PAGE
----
Tornado Alley: What You Need to Know About Tornadoes in Missouri

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The state of Missouri is located in what’s called Tornado Alley, a nickname for the geographical area in the U.S. in which tornadoes occur most often. This region includes Texas, Oklahoma, Kansas, Colorado, Nebraska, South Dakota, North Dakota, Minnesota, Iowa, and Missouri.



What Is a Tornado?

A tornado is basically a spinning, funnel-shaped column of air that extends from the ground up into the sky, in a cumulonimbus cloud or thunderstorm. Sometimes called twisters or cyclones, most tornadoes are about a mile in diameter, rotate at a speed of 110-300 miles per hour, and travel up to a distance of 50 miles. Because of the rotating action, you’ll usually see all the objects and debris that it ripped up from the ground swirling in a cloud of dust. The weakest type of tornado will damage trees, and the strongest type can actually uproot buildings from their foundations.


Click here to use our Missouri Storm History Search Tool right away!


We're Not in Kansas Anymore, Toto!

When The Wizard of Oz came out on August 25, 1939, it was the first movie that showed a realistic tornado, despite the lack of CGI or other modern special effects – and, in fact, it still holds up today. The young protagonist and the setting were based on fact: in May of 1879 twin tornadoes hit Irving, Kansas and one of the victims was named Dorothy Gale, the same name as the movie character.

The tornado was created by the special effects director who used his pilot experience, and was essentially “a large tapered cloth sock with lots of wind and dirt thrown at it.” Check out this article for the details of how exactly it was made.


Tornado Facts

The word “tornado” comes from the Spanish “tronada,” which means "thunderstorm."

Tornados in the United States:

  • Usually cause around 70 fatalities and 1,500 injuries each year

  • Appear basically transparent until they pick up dust and debris

  • Move forward at about 30 mph, but can go as fast as 70 mph

  • Strike with little or no warning

  • Are most likely to occur between 3-9 p.m. between March and May in the southern states and late spring through early summer in the northern states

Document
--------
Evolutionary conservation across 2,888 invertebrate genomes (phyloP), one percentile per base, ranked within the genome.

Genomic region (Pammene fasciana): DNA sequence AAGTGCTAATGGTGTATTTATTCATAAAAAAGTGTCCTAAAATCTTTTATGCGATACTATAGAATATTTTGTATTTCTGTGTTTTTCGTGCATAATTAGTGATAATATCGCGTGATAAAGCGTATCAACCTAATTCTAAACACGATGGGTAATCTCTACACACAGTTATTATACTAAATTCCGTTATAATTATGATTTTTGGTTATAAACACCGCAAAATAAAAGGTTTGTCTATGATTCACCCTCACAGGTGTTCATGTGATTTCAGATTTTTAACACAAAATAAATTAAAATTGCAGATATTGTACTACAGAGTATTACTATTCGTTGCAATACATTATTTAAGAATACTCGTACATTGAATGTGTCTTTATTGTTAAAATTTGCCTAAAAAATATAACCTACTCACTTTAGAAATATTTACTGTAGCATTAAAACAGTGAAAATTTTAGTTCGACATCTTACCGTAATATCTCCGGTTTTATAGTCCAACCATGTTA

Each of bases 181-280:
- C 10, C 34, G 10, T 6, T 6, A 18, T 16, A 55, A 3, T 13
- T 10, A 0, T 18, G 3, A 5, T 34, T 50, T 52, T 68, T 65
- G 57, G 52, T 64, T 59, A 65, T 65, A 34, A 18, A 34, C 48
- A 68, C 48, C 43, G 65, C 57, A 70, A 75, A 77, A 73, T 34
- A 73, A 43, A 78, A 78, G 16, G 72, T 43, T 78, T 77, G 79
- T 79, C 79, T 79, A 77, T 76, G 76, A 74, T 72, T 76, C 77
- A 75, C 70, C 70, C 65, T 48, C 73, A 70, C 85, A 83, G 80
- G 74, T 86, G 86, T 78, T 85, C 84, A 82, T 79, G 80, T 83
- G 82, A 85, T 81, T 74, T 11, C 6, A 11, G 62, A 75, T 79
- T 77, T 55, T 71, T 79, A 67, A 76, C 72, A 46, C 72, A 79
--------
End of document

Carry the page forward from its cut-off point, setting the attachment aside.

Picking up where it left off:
Signs that a tornado is coming:

  • Dark, often greenish sky

  • Large hail

  • A large, dark, low-lying cloud (particularly if rotating)

  • Loud roar, similar to a freight train

Missouri accounts for 6 of the 25 deadliest tornadoes in U.S. history:

  • Joplin – May 22, 2011

  • St. Louis – Sept. 29, 1927

  • Poplar Bluff – May 9, 1927

  • Tri-State Tornado – March 18, 1925

  • St. Louis – May 27 1896

  • Marshfield – April 18, 1880


Staying Safe from Tornadoes

At home:

Although nothing is guaranteed, the safest place to be during a tornado is in a basement on the opposite side of the tornado's direction of approach. If you don’t have a basement, the next best place is in the center room on the lowest floor, preferably one without windows like a closet, bathroom or even hallway. Get under a solid piece of furniture like a heavy table and hold on to it.

At work or school:

If there is a basement at your place of work or school, go there. If not, go to a windowless room on the lowest floor and hide under a solid piece of furniture. Do not go into rooms or buildings that have wide-span roofs like gymnasiums or shopping malls.


Try to find indoor shelter and follow the instructions above. If that’s not possible, lie down on the lowest point you can find, such as a ditch, and cover your head.

In your car:

Get out of the car and try to find indoor shelter, and follow the instructions above. If you can’t find a building, lie down on the lowest point you can find, such as a ditch, and cover your head. Be sure to move away from your car, as a tornado will easily fling an automobile into the sky.

The state of Missouri will hold a tornado drill on a Tuesday in early March 2018 at 10:00 a.m. Click here for more details.


Missouri Storm History Search Tool

With our Missouri Storm History Search app, developed by Signature Exteriors, you can easily check the weather history in your area. Simply type in your address, select the distance of the search, and then choose the type of weather damage.

Our system finds weather events based on a given location dating back to 2011. This search app should be used as a research tool only, and is ideal for realtors and property managers who want a more thorough understanding of the geographical area they cover so they can confidently inform their clients and tenants.


Click here to use our Missouri Storm History Search Tool right away!


And remember, if your property has been damaged by a weather event, we offer FREE inspections, so give us a call today at (314) 827-5376 – or just fill out the form here and we will get back to you as soon as possible.


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